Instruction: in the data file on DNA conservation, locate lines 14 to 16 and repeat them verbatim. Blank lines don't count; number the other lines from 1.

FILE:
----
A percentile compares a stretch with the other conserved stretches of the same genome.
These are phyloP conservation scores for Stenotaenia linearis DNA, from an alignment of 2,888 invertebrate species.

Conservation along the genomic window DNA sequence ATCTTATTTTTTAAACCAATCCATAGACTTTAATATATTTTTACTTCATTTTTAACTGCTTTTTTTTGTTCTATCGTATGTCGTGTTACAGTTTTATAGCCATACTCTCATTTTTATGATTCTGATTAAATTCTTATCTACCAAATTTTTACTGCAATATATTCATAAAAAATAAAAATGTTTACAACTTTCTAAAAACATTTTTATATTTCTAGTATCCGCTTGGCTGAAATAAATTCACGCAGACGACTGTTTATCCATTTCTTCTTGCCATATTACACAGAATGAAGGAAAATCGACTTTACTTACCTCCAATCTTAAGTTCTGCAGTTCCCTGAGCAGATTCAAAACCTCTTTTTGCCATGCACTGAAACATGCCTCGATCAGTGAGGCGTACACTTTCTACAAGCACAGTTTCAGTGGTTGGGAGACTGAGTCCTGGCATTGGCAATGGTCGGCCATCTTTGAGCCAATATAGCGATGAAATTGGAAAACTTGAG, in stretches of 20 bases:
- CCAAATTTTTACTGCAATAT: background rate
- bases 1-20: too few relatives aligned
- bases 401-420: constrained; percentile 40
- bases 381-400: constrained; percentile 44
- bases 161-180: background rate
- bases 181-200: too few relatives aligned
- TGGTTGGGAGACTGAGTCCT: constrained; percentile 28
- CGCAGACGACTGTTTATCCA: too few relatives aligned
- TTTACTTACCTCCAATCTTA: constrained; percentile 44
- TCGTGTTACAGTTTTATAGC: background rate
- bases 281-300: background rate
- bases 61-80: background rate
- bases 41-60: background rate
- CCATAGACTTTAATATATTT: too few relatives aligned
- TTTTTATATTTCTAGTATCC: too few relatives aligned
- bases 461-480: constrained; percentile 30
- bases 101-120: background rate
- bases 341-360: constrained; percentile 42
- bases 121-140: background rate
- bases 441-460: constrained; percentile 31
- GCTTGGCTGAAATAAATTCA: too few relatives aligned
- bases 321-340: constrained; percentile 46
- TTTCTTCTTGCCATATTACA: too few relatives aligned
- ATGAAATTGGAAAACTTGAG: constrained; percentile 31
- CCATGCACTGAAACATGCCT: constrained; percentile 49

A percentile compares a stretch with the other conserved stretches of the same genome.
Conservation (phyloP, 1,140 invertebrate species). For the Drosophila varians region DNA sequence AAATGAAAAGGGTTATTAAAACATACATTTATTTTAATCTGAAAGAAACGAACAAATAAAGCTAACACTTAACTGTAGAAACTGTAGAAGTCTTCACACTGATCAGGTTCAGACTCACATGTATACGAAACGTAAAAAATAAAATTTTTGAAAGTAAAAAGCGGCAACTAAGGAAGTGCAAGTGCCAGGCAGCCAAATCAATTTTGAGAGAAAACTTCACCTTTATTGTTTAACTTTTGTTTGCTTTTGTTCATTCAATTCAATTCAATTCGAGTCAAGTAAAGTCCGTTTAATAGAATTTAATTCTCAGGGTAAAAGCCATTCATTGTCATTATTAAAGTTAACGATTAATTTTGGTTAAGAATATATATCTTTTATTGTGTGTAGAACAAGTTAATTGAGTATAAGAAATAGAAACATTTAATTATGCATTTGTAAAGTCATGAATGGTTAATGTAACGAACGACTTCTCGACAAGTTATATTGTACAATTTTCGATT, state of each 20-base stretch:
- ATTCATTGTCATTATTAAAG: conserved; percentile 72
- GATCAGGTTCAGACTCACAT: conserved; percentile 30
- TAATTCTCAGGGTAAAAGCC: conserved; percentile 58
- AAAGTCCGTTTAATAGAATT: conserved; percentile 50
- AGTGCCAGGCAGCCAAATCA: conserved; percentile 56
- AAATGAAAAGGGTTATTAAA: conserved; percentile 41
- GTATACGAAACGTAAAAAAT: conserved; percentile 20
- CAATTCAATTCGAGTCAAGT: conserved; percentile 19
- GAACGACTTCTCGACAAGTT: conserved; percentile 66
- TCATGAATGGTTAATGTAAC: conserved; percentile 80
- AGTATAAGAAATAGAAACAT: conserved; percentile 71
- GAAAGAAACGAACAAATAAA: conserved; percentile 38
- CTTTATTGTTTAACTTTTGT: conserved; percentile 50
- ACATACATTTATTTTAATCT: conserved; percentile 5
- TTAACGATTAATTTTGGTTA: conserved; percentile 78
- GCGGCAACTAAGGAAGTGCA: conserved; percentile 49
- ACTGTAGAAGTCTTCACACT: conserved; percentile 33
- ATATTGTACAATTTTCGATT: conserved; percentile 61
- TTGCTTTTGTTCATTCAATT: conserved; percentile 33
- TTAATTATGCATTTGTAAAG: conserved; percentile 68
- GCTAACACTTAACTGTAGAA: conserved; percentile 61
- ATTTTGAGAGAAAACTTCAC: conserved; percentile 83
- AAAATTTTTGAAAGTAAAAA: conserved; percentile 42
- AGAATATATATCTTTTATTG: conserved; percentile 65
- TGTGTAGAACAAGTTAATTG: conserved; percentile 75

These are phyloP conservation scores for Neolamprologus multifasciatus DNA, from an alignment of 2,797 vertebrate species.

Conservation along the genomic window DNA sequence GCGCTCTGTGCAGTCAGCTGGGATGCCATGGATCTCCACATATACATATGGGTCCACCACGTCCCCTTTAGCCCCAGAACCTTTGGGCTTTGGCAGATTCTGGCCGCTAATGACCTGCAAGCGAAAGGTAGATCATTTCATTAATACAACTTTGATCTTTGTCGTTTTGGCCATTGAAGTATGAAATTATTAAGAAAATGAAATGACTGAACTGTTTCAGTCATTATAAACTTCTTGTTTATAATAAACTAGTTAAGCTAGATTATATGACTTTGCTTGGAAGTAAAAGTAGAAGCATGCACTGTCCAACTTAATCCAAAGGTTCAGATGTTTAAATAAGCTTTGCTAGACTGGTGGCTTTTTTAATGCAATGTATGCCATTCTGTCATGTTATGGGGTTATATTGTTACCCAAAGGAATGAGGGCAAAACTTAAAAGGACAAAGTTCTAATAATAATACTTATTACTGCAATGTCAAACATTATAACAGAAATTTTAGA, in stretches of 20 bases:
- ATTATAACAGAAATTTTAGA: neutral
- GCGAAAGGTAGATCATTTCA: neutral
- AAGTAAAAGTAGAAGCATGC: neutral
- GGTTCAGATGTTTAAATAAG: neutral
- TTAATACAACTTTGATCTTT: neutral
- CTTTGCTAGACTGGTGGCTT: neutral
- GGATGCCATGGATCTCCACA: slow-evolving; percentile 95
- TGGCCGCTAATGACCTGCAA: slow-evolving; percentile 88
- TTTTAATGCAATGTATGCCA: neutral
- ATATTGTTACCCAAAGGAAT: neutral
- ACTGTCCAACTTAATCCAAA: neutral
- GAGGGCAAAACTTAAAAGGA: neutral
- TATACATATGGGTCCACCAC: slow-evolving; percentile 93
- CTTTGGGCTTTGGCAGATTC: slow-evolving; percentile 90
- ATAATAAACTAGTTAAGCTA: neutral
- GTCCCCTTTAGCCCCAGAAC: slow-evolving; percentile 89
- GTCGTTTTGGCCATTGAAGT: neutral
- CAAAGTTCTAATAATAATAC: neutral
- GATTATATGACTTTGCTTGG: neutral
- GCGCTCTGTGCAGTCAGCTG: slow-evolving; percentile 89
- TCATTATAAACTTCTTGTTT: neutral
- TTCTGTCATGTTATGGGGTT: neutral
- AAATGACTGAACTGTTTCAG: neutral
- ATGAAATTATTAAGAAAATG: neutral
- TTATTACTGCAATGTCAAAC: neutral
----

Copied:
- bases 281-300: background rate
- bases 61-80: background rate
- bases 41-60: background rate